Conservancy in 1998. The property had previously been placed in a trust by its
owner, Ruth Bea McKenzie, who wanted it to remain in ranching and open space
after her death. Most hikes on the preserve include a climb to the top of the
table formation where visitors can enjoy spectacular views of the San Joaquin
River drainage and the Sierra Nevada mountains. In the spring there are
outstanding displays of wild flowers on the slopes and table tops. Trails at the
low end of the preserve, including a 4 mile self-guided Discovery Trail along
the ranch road and part of the old SJ&E railroad right of way, are suitable
for easy walking. The climb to the top of the table is strenuous; the table top
itself is level but walking is difficult because of the rocky surface. Total
distance along the trail from the parking area to the top of the table is about
six miles, round trip.
The Tivy Mountain Preserve is located on the south side of
the Kings River near the community of Piedra, in the southern part of Fresno
County. It is on the south side of Elwood Road near its junction with Piedra
Road. The preserve covers much of the north-facing slope of the mountain.
Using funds that were made available from the Central Valley
Project Conservation Program of the Bureau of Reclamation, SFC purchased the
first 40 acres in 1999. Since then, the preserve has been expanded to 825 acres.
The land was purchased for the specific purpose of rescuing a
rare plant from the brink of extinction. Keck’s checkerbloom (Sidalcia
keckii) is known to occur in only two places in the world: a small site
zoned for residential development in Tulare County and the north-facing slope of
Tivy Mountain. It is believed that much of the checkerbloom’s historic habitat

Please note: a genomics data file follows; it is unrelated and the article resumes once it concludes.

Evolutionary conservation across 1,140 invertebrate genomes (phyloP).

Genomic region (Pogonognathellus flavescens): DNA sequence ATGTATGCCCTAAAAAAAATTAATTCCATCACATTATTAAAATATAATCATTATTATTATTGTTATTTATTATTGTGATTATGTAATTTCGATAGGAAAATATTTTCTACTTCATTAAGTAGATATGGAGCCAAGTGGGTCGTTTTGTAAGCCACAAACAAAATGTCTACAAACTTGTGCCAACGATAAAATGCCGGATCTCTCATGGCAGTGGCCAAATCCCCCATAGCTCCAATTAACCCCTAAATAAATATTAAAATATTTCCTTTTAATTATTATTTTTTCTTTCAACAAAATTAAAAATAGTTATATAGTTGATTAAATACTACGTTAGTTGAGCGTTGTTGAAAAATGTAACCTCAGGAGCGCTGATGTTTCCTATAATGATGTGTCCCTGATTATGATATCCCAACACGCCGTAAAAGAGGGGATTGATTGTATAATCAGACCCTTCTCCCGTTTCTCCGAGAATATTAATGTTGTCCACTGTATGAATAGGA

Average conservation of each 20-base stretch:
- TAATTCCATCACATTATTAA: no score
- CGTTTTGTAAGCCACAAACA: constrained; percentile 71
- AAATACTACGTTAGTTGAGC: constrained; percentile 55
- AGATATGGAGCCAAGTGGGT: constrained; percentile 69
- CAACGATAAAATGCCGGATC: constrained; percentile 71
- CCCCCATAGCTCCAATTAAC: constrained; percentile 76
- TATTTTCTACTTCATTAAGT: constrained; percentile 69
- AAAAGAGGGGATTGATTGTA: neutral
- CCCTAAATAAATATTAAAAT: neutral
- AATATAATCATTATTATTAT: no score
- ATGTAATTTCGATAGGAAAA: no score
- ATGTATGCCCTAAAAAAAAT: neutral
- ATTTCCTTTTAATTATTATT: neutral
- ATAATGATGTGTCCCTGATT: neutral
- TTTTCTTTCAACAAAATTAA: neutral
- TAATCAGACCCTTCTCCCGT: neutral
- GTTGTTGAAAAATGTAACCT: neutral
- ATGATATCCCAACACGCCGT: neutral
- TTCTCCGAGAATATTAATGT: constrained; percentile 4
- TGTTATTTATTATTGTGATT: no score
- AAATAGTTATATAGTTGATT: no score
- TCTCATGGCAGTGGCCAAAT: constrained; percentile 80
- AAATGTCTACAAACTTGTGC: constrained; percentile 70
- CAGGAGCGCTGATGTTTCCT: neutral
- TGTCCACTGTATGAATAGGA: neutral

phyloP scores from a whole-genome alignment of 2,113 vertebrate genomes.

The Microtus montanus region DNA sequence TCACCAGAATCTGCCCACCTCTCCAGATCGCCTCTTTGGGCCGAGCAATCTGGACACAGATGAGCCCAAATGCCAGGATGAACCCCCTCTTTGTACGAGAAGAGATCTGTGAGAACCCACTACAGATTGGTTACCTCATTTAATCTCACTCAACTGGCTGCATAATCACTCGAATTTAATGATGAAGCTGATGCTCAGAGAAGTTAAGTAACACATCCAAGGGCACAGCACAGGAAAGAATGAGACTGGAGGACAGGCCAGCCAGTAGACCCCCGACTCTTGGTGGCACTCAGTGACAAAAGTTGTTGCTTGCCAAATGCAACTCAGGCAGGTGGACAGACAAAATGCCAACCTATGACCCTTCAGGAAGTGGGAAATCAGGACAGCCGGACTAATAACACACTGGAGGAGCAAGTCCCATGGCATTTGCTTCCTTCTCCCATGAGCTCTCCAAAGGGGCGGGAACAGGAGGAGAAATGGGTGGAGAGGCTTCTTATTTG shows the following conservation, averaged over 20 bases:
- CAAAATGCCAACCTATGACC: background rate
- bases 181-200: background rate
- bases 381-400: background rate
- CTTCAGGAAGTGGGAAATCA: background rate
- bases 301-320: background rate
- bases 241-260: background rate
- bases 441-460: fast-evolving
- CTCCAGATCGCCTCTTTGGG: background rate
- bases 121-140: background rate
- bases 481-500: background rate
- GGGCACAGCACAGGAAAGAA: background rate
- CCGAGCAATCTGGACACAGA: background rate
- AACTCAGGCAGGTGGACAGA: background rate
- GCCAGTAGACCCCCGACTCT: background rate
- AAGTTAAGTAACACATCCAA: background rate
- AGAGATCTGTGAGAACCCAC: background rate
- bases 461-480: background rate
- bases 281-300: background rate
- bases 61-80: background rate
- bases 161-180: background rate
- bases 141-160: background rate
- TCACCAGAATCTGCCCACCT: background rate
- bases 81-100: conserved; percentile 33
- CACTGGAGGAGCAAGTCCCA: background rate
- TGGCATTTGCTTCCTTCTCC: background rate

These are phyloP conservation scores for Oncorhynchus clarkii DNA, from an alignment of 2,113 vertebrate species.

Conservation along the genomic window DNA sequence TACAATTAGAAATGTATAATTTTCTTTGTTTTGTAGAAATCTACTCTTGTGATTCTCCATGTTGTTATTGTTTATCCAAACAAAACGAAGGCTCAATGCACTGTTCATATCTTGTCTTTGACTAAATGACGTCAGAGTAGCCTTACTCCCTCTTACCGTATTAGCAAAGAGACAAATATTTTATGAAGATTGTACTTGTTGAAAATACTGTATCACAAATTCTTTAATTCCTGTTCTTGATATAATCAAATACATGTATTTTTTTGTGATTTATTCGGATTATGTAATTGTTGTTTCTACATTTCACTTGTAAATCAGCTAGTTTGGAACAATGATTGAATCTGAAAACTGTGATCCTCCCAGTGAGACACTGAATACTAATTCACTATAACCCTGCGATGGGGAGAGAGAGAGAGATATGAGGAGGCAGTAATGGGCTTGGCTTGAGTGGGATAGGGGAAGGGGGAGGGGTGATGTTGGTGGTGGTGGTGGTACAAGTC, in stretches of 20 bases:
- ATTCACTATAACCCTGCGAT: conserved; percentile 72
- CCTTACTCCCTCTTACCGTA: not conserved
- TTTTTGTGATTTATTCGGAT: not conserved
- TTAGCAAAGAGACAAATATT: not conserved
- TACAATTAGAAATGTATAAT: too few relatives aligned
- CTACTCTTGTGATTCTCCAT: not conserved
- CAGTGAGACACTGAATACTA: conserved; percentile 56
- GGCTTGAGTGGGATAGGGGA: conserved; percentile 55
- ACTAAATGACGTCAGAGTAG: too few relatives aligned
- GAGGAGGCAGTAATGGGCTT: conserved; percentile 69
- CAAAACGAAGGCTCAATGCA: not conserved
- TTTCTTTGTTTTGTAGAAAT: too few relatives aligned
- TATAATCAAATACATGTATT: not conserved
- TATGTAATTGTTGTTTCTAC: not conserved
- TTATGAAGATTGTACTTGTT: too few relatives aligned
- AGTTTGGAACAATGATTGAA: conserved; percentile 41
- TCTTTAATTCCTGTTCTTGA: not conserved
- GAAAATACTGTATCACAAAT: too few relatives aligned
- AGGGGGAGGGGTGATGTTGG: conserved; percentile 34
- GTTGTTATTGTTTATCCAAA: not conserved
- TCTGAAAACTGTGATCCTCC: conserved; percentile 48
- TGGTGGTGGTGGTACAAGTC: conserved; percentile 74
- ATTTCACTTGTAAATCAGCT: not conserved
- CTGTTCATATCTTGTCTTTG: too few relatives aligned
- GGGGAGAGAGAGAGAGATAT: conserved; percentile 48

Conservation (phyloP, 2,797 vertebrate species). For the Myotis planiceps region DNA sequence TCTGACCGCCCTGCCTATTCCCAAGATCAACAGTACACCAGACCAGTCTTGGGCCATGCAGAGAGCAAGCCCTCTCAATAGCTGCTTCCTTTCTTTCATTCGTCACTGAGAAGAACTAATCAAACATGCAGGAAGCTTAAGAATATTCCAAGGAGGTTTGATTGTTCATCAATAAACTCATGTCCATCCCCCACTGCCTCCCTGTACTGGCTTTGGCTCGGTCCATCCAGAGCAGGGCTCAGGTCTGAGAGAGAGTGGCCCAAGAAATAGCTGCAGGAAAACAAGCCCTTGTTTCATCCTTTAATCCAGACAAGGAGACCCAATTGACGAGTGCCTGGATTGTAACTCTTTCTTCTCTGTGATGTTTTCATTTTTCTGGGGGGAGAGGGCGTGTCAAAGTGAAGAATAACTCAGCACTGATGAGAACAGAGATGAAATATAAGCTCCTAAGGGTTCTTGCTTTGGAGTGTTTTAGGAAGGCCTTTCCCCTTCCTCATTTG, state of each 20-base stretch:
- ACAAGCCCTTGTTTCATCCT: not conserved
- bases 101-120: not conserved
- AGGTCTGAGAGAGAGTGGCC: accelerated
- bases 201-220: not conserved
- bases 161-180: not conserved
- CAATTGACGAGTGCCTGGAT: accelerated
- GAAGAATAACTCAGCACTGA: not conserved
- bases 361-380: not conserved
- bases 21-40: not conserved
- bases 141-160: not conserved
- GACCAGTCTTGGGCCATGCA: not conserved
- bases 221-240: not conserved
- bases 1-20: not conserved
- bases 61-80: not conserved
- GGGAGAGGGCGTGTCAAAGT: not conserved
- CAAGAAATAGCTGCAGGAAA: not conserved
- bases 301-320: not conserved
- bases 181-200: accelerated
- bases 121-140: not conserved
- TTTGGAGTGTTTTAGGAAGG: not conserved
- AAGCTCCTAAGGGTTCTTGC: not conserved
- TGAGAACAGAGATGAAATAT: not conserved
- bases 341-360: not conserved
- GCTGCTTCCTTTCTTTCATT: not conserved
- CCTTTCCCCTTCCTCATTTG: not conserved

was destroyed when soil was removed for the construction of Pine Flat Dam. The
plant apparently grows only in an unusual type of soil which results from the
weathering of serpentine rocks. The soil of Tivy Mountain also supports an
unusually rich array of native perennial grasses.
Tivy Mountain has no established trails. Hikes to the summit
of the mountain are very strenuous cross-country treks with an elevation gain of
about 2300 feet over rocky terrain. However, the view from the top is splendid.
SFC also conducts low-elevation walks to admire and photograph the spring
Austin & Mary Ewell Preserve on Fine Gold Creek
The Austin and Mary Ewell Preserve is Sierra Foothill Conservancy's newest
preserve. It protects 718 acres of land and one and one half miles of lower Fine
Gold Creek starting where it flows into Millerton Lake. Like most foothill
streams Fine Gold does not flow in the summer, but it does maintain several
large pools of water even in the hottest months. The Preserve was established
with funding from Mr. Ben Ewell and his family, the Pacific Gas and Electric
Company, the Bureau of Reclamation and the Wildlife Conservation Board which is
part of the California Department of Fish and Game. In addition to the riparian
vegetation along the creek the Fine Gold Preserve protects Valley Elderberry
Longhorn Beetles and Western Pond Turtles and one of the few southern Sierra
populations of the Dutchman's Pipe Vine Swallowtail butterfly.
See more pictures of Fine Gold Preserve.
The Sierra Foothill Conservancy is actively protecting other
environmentally significant lands using conservation easements and mitigation
banks. It also works with federal and state agencies and other organizations
such as the Land Trust Alliance and the Trust for Public Land to promote